By Nidzara Ahmetasevic – Survivors of the worst massacre in Europe since the Second World War share their memories of events that must never be allowed to occur again.
The genocide committed in Srebrenica in July 1995 was one of the most tragic episodes in recent European history. Nobody could have imagined that something like that would happen following the end of the Second World War. Some people who were lucky enough to survive, however, shared their stories with the author who has written them down.
Mihrija Fekovic-Kulovic writes about the events that took place in July 1995 in much the same way as Srebrenica residents speak about them, that is, expressing only sparing emotion, discontinuously, and jumping from one event to another.
The author follows the lives of several individuals who escaped from the little town in eastern Bosnia just as the Serbian forces were entering.
The heroes – and these people were literally heroes – left their villages, after saying farewell to friends, family members and memories. Some left alone. Some took a piece of bread and a bottle of water in their bags. Some left with nothing. All were scared and semi-conscious of what might happen to them next.
The women sought shelter in the vicinity of the UNPROFOR base in Potocari. They recall having been thirsty and hungry and having seen the Serbian commander, General Ratko Mladic. Some smuggled their young sons out of the town. Many others did not manage to do so, though they tried hard.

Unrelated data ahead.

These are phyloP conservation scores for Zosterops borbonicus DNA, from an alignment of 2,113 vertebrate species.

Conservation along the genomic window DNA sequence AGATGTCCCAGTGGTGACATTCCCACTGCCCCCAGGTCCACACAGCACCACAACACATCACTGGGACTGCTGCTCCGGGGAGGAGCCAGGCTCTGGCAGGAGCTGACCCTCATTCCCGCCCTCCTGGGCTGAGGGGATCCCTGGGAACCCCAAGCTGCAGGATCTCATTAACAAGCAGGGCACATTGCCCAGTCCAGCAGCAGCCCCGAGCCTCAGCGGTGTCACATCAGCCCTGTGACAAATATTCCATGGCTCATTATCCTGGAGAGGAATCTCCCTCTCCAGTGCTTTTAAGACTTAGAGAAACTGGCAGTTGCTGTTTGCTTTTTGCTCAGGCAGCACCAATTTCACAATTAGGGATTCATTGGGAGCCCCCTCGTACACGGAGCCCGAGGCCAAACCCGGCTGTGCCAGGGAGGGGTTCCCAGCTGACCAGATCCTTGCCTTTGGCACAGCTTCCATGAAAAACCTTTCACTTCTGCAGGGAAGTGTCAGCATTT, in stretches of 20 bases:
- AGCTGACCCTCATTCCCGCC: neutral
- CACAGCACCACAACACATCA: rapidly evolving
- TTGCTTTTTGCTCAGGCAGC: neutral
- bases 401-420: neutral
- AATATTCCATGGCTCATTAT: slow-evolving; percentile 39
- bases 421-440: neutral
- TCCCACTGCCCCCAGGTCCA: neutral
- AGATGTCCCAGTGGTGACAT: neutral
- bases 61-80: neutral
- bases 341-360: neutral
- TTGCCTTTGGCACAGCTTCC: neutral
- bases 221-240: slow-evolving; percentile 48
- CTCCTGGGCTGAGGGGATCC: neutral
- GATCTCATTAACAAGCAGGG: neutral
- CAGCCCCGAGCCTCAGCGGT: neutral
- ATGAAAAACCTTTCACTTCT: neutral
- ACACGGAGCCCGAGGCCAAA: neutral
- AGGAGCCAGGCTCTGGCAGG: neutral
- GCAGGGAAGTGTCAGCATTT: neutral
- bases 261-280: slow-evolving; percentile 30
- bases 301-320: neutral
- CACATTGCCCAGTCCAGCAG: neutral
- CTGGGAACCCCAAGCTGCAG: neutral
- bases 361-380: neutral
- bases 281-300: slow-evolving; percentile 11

The female side of the Srebrenica story, revealed by this book, is gripping. Before leaving their homes, the women baked breads of “crushed corn cobs, hazel flowers, apple peel and a handful of oats”. The bread made in this way was “as red as blood”. They shared it with their families as if it were treasure.
As men were leaving towards the woods, trying to break out of the enclave, the women, children and the elderly headed towards Potocari, wondering what to do with the girls. Mothers advised their daughters to “make themselves ugly”, put mud on their faces, place ugly scarves on their heads, and stoop while walking. Nevertheless, many were still taken away. The author believes about 500 women disappeared following the fall of Srebrenica.
There is also a story about the young boys accompanying the adults who tried to get to the woods. As they left their homes they were just boys, but during this journey they grew up fast, taking care of the wounded, the elderly and themselves.
Some old men headed for the woods as well. Grandfather Mujo was among them. Being old and slow, he lost the rest of the group and traveled alone for a time, witnessing incredible murders – the type witnessed only by the people of Srebrenica. Mujo saw it all, telling himself that he had to reach free territory to tell the world what he had seen. He succeeded.
The men who wandered through the woods had to wrestle with their nightmares, emotions, fear of God and fear of people. Some wandered through the woods for months. Among them was “R”, who arrived in free territory in mid-December 1995, by which time the war was over, though he did not know it.
In the epilogue, the author says she has left it to historians to determine the facts. All she has done is to convey the stories of people who witnessed the terrible events in eastern Bosnia in 1995.
No one of the people who shared these stories live in Srebrenica today. It is not likely that they or many others will ever return, either.
Every year, on July 11, they come to the town to attend joint funerals, when the lucky survivors bury their family members. But some of the heroes mentioned in this book lost as many as 35 members of their families and have not found any of their bodies to date. They live to find those remains, and to share their memories of events that must never happen again.
Publisher: Connectum Sarajevo with support from the Swiss embassy in Bosnia and Herzegovina.
Available only in Bosnian language